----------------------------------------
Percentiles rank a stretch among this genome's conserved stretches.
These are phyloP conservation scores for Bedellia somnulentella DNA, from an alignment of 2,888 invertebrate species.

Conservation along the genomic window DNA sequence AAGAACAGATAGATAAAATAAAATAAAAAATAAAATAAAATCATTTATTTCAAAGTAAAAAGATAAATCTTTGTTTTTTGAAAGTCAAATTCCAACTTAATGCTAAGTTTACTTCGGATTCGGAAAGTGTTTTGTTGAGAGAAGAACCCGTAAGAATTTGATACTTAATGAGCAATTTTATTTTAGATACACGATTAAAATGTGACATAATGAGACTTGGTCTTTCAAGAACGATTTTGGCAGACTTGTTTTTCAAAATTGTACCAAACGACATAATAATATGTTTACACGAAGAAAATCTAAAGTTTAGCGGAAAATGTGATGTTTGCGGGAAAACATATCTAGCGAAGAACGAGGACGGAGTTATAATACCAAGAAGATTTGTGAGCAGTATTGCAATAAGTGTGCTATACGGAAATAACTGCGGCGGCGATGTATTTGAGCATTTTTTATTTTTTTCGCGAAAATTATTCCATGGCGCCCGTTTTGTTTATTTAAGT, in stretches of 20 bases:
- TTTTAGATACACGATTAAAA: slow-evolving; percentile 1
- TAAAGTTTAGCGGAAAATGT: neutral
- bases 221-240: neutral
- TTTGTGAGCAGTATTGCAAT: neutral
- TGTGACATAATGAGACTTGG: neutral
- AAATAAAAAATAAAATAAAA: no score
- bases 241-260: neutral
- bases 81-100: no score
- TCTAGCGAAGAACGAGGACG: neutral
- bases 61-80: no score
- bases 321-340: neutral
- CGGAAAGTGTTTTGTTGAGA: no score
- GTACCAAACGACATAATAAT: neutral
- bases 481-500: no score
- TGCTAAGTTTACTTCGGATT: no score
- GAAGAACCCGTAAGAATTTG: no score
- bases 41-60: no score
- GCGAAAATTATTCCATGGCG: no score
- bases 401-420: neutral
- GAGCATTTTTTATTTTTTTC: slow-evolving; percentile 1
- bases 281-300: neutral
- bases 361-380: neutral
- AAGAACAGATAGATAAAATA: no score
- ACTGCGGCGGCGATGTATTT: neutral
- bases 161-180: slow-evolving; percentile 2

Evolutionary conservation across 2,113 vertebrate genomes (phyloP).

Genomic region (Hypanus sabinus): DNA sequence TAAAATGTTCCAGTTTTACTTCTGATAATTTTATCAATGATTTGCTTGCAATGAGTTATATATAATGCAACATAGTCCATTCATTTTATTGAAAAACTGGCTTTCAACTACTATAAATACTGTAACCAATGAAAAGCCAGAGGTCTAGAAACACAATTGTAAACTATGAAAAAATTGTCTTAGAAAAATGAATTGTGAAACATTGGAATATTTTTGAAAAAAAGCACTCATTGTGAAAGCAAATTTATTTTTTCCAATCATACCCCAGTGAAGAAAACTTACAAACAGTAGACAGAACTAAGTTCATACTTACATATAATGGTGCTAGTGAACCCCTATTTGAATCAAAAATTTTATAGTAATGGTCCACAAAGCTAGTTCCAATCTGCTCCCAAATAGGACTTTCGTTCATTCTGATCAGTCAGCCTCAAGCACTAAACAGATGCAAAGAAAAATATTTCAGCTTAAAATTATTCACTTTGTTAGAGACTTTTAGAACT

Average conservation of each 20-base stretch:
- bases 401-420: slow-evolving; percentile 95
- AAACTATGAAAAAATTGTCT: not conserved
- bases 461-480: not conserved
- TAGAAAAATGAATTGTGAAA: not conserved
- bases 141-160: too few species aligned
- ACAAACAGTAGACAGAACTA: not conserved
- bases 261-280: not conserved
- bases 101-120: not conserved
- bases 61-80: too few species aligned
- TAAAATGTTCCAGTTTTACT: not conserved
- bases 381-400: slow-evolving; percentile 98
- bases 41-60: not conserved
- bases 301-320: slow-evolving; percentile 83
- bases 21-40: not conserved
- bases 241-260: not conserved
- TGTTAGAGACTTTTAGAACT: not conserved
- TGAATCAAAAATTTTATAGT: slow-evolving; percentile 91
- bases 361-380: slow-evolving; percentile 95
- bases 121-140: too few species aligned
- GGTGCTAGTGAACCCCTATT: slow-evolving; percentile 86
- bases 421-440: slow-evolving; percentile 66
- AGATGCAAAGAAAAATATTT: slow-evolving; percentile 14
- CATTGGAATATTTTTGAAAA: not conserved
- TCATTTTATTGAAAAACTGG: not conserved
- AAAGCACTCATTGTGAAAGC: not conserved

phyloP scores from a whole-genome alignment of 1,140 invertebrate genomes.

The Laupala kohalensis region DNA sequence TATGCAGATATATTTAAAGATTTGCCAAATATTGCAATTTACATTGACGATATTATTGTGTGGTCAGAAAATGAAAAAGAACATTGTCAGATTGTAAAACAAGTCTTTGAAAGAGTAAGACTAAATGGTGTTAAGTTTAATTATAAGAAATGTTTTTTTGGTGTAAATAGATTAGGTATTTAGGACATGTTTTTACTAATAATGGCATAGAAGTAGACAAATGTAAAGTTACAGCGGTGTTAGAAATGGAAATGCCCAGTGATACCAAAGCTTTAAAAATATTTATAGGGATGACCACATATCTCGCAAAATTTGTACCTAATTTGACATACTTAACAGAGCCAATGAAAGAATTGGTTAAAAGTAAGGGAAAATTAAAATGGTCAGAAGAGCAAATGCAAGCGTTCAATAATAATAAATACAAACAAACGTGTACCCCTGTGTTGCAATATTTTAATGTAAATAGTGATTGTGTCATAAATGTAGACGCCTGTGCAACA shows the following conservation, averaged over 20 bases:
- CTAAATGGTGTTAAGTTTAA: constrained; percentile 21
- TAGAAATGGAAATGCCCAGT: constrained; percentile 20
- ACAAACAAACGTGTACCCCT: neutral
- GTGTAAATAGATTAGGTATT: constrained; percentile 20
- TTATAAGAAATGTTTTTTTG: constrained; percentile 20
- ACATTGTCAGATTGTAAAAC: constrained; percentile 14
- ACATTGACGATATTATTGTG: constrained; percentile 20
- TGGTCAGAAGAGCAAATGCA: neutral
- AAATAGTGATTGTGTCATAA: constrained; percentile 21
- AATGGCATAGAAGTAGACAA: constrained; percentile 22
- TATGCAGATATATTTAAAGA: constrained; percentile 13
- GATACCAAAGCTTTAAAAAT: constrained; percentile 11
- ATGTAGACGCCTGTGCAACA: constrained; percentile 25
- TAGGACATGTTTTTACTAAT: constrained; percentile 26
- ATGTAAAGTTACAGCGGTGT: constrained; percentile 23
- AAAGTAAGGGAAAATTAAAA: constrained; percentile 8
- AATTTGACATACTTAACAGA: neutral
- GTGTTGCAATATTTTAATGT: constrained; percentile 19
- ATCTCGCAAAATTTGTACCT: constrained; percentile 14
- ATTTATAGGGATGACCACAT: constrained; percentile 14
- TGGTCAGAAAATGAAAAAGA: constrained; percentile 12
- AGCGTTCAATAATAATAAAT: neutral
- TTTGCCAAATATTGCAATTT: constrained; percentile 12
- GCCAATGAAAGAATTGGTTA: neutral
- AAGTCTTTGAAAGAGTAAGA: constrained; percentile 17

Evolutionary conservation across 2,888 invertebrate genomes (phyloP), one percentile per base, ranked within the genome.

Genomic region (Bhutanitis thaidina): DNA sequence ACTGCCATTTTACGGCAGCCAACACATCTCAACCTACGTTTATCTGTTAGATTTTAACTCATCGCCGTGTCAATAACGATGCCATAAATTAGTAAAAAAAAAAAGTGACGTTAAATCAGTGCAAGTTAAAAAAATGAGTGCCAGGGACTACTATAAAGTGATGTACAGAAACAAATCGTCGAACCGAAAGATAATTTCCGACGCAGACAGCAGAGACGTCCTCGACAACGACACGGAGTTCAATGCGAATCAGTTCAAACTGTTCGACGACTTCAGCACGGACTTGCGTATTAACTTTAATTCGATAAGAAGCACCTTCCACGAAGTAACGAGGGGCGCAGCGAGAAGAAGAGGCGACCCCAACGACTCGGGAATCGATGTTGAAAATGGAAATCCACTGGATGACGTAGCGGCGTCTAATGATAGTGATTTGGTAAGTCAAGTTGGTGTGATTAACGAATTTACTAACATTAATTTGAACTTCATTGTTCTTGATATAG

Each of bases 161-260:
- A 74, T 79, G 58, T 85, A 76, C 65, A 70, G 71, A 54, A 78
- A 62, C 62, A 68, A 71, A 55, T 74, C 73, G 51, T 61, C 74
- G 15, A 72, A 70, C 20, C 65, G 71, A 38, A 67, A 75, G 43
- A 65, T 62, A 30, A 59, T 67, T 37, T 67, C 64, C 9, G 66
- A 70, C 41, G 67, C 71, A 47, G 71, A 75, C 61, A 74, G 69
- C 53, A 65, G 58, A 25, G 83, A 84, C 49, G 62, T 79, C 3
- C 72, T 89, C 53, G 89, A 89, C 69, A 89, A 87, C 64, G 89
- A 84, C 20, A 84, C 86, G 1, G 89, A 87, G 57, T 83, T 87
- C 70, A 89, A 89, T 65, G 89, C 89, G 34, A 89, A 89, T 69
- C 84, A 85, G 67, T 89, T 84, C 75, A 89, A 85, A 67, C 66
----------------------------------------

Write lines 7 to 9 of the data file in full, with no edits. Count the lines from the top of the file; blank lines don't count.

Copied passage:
- TTTGTGAGCAGTATTGCAAT: neutral
- TGTGACATAATGAGACTTGG: neutral
- AAATAAAAAATAAAATAAAA: no score